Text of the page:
In economics, the ripple effect caused by the re-spending of income. Money spent in a local economy is re-spent by employees and suppliers, so the multiplier tries to calculate how many times this occurs.

How does this work? Imagine a tourist spends $100 on a hotel room. The hotel owner divides up that money to pay employees and suppliers (say, $60 goes to employees and another $10 to local suppliers). The employees and suppliers go out and spend money (buying groceries, for example) and of that $70, let's say $30 stays in the local economy to shopkeepers, suppliers, etc (induced effect). So the original spending might be calculated to have a multiplier effect of 2 ($100 (direct impact)+ $70 (indirect impact)+ $30 (induced effect)/$100 (direct impact) = 2); meaning that $200 was circulated through the local economy.

Urban and regional planners use the multiplier effect to calculate the net impact of a given or proposed economic activity (One reason that local governments may choose to subsidize developments such as sports stadiums or shopping destinations or arts districts is the expectation that these projects will bring in money to the local economy).

The other method of local economic development that relies on the multiplier effect is "plugging the leaks," a strategy that encourages consumers to "buy local," thereby keeping money circulating locally. (Locally owned small businesses increase the multiplier effect, while corporate owned chains have a smaller effect as profits are exported out of a local economy to the corporate owner elsewhere).

Vivian C. Choi, "On the Multiplier Effect," Guam Department of Commerce, March 2001, <> (25 March 2002)
Cathy Cockrell, "Professional sports haven't delivered promised benefits ...," UC Berkeley Press Release, 20 August 1998, <> (9 April 2002)
Marie Easley, "Measuring Economic Impact," Partners, Spring 1998, Federal Reserve Bank of Atlanta, <> (8 April 2002)
Amos Ilan, Richard W. Roper, et. al., "Total Impacts," Council for Higher Education in Newark Economic Impact Report 2000, <> (9 April 2002)

The multiplier effect, the cornerstone of Keynesian fiscal policy, states that an increase in autonomous spending (on consumption expenditures, gross private domestic investment, government spending, or net foreign investment) will cause a multiple growth of aggregate demand. Keynesian economists believe that this increase in aggregate demand will cause an equal increase in gross national product, whereas classical economists believe that this increase will only lead to an increase in the price level (inflation).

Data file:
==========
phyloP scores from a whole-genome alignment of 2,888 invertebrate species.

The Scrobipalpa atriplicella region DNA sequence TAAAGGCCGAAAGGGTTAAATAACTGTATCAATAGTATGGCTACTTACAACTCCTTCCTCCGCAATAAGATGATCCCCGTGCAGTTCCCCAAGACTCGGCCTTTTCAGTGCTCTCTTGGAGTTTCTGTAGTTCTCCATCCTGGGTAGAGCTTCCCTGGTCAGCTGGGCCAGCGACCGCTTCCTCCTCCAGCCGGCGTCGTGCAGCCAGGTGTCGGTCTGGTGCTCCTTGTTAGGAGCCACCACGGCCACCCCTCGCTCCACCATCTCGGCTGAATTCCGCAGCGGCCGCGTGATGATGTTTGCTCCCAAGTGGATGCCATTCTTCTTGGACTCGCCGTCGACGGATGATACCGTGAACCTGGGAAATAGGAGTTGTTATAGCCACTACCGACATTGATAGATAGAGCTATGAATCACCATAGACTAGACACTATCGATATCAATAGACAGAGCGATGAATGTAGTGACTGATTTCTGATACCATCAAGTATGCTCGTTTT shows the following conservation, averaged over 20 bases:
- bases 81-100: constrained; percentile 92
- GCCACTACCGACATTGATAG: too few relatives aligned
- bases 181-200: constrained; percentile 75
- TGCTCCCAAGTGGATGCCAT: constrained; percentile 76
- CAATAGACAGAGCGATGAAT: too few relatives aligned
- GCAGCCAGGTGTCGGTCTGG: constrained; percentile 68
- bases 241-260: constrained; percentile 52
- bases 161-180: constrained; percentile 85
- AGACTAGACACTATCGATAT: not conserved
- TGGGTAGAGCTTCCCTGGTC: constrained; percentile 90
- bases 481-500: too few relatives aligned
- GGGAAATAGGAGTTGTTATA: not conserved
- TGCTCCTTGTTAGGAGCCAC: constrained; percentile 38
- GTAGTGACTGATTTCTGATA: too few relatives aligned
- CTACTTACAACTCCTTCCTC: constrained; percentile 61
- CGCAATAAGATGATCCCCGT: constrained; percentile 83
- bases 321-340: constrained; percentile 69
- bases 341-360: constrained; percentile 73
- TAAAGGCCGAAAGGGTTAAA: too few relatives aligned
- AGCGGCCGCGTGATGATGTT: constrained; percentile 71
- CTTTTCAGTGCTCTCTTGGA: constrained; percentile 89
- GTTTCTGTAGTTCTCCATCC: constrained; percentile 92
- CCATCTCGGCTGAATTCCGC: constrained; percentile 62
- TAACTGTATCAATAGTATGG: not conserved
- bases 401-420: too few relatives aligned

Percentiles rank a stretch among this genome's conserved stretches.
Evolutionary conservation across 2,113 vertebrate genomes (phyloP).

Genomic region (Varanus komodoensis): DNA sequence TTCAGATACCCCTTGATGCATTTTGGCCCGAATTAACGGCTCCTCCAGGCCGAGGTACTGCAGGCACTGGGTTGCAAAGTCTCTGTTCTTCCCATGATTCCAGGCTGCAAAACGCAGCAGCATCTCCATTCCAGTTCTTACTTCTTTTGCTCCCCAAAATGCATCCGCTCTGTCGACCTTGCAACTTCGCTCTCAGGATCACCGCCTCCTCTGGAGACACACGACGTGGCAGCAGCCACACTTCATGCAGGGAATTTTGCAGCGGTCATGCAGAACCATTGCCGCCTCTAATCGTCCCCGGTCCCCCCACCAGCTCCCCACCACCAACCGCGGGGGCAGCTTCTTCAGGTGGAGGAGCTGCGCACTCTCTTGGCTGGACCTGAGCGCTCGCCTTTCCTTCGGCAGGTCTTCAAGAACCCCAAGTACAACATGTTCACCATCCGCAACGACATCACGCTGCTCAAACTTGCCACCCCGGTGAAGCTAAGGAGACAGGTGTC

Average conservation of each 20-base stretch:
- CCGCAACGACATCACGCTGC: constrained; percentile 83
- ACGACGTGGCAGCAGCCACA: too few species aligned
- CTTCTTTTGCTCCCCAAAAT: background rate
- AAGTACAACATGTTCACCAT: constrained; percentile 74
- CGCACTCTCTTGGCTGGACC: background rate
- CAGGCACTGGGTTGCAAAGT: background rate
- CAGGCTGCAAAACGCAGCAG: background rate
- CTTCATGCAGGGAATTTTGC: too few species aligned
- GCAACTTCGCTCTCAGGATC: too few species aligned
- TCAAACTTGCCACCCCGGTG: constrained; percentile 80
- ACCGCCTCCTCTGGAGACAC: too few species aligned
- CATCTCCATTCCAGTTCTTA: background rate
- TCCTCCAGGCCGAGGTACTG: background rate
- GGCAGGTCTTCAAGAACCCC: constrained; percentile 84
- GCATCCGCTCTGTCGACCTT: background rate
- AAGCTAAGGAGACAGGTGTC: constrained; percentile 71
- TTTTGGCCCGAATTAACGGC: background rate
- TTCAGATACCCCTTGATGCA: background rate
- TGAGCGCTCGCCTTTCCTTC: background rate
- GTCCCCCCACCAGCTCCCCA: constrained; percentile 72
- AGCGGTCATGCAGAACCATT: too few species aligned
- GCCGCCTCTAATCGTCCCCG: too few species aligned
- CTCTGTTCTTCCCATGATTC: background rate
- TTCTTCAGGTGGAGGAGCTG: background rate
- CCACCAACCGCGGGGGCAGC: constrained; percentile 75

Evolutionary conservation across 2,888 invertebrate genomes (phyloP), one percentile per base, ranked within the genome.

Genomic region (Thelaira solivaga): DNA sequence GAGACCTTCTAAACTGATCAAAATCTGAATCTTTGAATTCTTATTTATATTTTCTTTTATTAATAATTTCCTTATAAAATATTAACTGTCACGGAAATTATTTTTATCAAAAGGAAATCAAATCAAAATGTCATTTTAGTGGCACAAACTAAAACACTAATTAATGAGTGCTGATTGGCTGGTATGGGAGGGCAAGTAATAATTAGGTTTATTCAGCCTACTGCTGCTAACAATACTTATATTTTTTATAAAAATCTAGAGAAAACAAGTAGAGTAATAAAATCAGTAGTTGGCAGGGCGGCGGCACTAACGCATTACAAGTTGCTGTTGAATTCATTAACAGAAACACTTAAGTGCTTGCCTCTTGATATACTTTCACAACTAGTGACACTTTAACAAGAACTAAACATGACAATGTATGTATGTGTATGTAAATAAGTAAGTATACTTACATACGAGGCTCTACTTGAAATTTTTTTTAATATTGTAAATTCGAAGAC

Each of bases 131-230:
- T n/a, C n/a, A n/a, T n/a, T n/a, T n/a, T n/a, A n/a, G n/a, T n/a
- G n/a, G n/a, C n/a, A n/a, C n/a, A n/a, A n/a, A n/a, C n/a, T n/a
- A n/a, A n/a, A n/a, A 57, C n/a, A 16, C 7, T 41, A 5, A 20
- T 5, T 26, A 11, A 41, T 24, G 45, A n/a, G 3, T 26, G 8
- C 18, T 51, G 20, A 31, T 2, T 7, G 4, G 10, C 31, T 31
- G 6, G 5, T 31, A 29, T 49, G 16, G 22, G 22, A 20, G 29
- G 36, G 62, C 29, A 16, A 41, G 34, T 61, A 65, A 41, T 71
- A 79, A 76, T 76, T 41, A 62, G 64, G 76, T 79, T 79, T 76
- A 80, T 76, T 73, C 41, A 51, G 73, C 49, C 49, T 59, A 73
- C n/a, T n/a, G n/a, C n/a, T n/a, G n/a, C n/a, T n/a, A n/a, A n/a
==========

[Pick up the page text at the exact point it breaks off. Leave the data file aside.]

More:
The multiplier is dependent on the marginal propensity to consume. It is best explained by example. Assuming the marginal propensity to consume (MPC) is 0.8; the marginal propensity to save (MPS) will be 0.2 because MPC+MPS=1. If Bob finds $100 buried in the ground and spends it at the local computer store, the gross national product will have increased by $100 through the new spending. The owner of the computer store will decide to save $20 (0.2*$100) and spend $80 (0.8*$100). The owner spends the $80 at a tailor for a suit. The increase in disposable income by finding $100 has yielded an increase in $180 in gross national product. He will save $16 (0.2*$80) and spend $64 (0.8*$80). Expanding this a few more rounds:

1: $100  ,-> $80  ,-> $64  ,-> $51.2  ,-> $40.96
2: x .8  |   x.8  |   x.8  |   x  .8  |   x   .8
   ----  |   ---  |   ---  |   -----  |   ------
3:  $80 -'   $64 -' $51.2 -'  $40.96 -'  $32.768

1: The input money
2: The MPC
3: The ouput money

This continues ad infinitum. If you add the original $100 to all the outputs, you will get $500:

+ 42.94967296 == all other rounds

This $500 is also equal to $100 * (1/0.2) because 0.2 is the MPS and some mathematical stuff I won't explain here. It has to do with the fact that it is the sum of the infinite series $100 * 0.8^x, where x is the set of integers from 0 to positive infinity.

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